Carrie Rengers

Can Wichita’s CrossGate District be the next Wyandotte County?

The large area in red is the new CrossGate District, which is bordered by I-235 on the north, I-35 on the east and the Big Ditch on the west and south. The other areas in red are properties that Jeff Lange and his team are developing, including Steeple Bay at the northeast part of the district where Camping World and Gander Outdoors will locate.
The large area in red is the new CrossGate District, which is bordered by I-235 on the north, I-35 on the east and the Big Ditch on the west and south. The other areas in red are properties that Jeff Lange and his team are developing, including Steeple Bay at the northeast part of the district where Camping World and Gander Outdoors will locate. Courtesy illustration

This week’s news about Wichita’s south side landing Camping World and Gander Outdoors was big. But what Jeff Lange and his teams at Lange Real Estate and Triple Crown Realty Trust plan for the area next is even bigger.

They’re branding 13 square miles – from I-235 on the north, I-35 on the east and the Big Ditch on the west and south – as the CrossGate District and plan a $200 million to $300 million investment there in the next three decades.

“We realized this area of Wichita and northern Haysville really didn’t have an identity,” Lange says. And there hadn’t been much development in decades.

“Obviously, taking on this whole CrossGate District is not for the meek and mild.”

Lange’s companies don’t own everything in the district, but they have quite a bit and are planning on acquiring more.

Properties include:

▪ The new 80-acre Steeple Bay multiuse development at I-235 and Seneca where Camping World and Gander Outdoors will go.

▪ The new 54-acre IronHorse Manufacturing Park, where this week Hyper Pet is moving its headquarters to a 103,000-square-foot spec building that Lange built in 2017 and where he has another 100,000-square-foot spec building in the design phase.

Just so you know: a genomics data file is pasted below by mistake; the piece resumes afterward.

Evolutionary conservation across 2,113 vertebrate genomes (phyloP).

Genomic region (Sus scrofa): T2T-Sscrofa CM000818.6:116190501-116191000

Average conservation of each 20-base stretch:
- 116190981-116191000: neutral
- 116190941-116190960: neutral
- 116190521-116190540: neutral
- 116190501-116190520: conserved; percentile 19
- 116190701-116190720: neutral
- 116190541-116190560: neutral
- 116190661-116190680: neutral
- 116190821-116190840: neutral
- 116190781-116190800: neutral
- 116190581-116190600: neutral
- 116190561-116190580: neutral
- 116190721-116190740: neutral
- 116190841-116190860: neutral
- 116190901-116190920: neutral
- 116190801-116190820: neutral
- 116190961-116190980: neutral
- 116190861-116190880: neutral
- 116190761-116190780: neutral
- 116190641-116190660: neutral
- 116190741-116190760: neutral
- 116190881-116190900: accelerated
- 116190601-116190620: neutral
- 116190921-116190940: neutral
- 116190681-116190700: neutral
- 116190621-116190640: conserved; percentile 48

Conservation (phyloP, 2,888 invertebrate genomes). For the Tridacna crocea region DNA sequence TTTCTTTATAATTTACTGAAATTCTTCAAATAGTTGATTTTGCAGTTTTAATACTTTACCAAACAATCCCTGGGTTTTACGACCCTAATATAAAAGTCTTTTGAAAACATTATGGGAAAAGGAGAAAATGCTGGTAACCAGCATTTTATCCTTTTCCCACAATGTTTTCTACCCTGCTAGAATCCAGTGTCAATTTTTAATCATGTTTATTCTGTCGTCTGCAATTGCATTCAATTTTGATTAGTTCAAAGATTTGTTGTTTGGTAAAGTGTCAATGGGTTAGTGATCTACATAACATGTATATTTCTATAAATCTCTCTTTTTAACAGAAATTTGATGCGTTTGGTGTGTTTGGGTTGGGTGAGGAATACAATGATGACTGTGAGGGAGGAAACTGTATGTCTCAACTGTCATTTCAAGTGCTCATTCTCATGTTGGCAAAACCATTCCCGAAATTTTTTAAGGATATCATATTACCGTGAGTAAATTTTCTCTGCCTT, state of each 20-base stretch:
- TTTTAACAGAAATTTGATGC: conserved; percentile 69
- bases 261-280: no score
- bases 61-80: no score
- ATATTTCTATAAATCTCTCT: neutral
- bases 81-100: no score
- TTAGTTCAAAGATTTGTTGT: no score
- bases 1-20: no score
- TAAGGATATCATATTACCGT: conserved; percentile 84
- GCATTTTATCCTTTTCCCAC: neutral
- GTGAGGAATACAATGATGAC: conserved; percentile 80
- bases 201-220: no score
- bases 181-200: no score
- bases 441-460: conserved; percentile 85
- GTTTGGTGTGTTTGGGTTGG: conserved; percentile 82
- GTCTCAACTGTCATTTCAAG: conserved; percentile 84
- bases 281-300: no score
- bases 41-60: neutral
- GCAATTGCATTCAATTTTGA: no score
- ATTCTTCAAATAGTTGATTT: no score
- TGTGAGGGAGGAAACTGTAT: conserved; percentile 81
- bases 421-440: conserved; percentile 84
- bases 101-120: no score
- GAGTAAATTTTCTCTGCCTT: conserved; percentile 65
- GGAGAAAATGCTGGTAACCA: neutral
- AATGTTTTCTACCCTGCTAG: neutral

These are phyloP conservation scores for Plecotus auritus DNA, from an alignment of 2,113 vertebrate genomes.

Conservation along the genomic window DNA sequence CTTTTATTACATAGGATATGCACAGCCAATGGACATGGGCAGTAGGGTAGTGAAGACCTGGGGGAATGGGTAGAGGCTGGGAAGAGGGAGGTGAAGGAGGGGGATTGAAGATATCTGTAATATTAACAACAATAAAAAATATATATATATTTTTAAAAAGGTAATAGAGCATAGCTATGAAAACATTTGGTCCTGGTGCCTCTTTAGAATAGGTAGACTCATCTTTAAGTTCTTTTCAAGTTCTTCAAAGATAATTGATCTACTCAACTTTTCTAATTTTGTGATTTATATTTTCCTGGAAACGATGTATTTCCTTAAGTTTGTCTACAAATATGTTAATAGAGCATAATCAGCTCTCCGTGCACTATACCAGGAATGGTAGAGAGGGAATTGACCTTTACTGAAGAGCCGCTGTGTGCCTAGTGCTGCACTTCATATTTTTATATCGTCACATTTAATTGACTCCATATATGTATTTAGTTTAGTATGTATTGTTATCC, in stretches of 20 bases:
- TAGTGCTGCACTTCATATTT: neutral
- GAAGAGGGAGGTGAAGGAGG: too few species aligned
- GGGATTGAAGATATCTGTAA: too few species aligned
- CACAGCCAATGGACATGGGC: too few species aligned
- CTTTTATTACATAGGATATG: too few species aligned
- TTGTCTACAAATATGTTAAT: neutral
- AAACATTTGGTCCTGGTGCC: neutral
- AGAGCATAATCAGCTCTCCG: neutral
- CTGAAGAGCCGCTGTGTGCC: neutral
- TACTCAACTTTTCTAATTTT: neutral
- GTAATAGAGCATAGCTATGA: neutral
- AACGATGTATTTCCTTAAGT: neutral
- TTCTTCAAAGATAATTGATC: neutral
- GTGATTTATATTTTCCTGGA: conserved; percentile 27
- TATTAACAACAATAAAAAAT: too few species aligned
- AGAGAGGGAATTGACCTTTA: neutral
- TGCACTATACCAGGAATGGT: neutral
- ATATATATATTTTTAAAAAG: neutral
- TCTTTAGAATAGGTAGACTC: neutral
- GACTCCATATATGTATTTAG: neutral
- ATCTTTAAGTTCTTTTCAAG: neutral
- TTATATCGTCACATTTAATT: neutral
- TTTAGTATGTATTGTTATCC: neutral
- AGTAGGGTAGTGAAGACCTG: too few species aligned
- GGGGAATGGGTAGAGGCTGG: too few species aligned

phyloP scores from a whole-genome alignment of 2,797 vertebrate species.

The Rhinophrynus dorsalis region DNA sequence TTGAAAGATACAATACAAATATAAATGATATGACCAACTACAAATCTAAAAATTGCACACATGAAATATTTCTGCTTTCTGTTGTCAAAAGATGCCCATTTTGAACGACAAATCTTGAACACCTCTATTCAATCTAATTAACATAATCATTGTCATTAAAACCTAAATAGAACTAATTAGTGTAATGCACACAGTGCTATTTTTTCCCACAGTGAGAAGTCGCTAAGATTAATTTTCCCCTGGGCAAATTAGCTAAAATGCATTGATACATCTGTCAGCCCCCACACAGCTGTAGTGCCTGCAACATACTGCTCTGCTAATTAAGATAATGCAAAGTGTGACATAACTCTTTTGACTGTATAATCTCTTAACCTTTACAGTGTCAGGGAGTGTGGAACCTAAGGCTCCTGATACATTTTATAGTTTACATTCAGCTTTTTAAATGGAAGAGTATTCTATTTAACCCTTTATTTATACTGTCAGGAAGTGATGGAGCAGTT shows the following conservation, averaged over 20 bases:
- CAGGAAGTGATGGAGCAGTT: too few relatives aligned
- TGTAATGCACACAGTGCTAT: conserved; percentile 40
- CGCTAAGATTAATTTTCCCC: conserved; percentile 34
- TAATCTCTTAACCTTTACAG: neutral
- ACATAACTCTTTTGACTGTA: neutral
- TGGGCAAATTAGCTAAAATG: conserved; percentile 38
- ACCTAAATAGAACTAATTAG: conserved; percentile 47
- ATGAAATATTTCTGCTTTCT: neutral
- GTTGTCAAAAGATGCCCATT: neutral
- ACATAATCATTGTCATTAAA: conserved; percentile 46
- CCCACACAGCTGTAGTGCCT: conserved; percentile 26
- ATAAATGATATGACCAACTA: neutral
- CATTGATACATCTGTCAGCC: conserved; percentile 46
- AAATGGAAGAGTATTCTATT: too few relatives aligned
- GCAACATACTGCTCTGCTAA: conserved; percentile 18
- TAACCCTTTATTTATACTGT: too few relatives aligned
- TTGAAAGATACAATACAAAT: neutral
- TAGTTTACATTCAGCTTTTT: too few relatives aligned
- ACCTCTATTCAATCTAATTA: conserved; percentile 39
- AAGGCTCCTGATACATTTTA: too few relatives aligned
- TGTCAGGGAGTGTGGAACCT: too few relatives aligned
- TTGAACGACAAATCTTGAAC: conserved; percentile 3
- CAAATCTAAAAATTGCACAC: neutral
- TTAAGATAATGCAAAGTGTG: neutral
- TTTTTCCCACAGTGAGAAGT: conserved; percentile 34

▪ The proposed 135-acre vendor village, which could be a distribution park for vendors of major businesses, such as nearby Spirit AeroSystems and Textron Aviation, or more industrial space.

▪ The proposed almost 70-acre Brindle Meadows, which potentially will be senior living.

▪ Saddle Creek Crossing, the longtime retail center at 47th and Broadway that used to be known as South City Center.

▪ The 44-acre BrightWater Bay, which used to be known as Keeler Lake, that can be rented along with tennis courts, pickleball courts, a sandy beach and a future venue and overnight lodging.

“This is a big project,” Lange says of CrossGate. “It takes a lot of people saying, ‘Yes,’ and being willing to listen to … what may seem like our outrageous ideas.”

County commissioner Michael O’Donnell calls Lange and his partners visionaries and doesn’t see anything outrageous about what they’re doing.

“It could be just transformational,” he says. “Hopefully what this will do is start a fire for development in south Wichita.”

Wichita City Council member Jeff Blubaugh thinks it will.

“You’re going to see more growth in that area than anywhere else in town over the next 20 years,” he says.

For any naysayers out there, Blubaugh points to the Camping World and Gander Outdoors deal. It’s arguably the biggest for south Wichita in decades, though Blubaugh thinks it’s even bigger.

“I’ll go so far to say that’s the biggest news for south Wichita ever.”

‘Why not?’

Lange developed a mobile home park, Southborough Estates, in south Wichita in the late 1980s and never left. In fact, his office – where he runs a half dozen companies, including the international RedGuard – is in a double wide mobile home on a permanent foundation at 4911 S. Meridian.

“We’ve grown multiple businesses here in this area,” he says.

It’s the growth of the almost 200-employee RedGuard, which builds mobile blast-resistant structures, that prompted Lange to decide to expand beyond its three sites in the area and help that whole section of town grow.

“Why just add on for ourselves?” he says. “Why not take that and make something bigger than ourselves?”

A bonus is that the city had already made investments in streets and utilities years ago.

“All of that’s already in place, yet it’s not being fully utilized,” Lange says. “We’re actually creating a payback for taxpayers from decades ago.”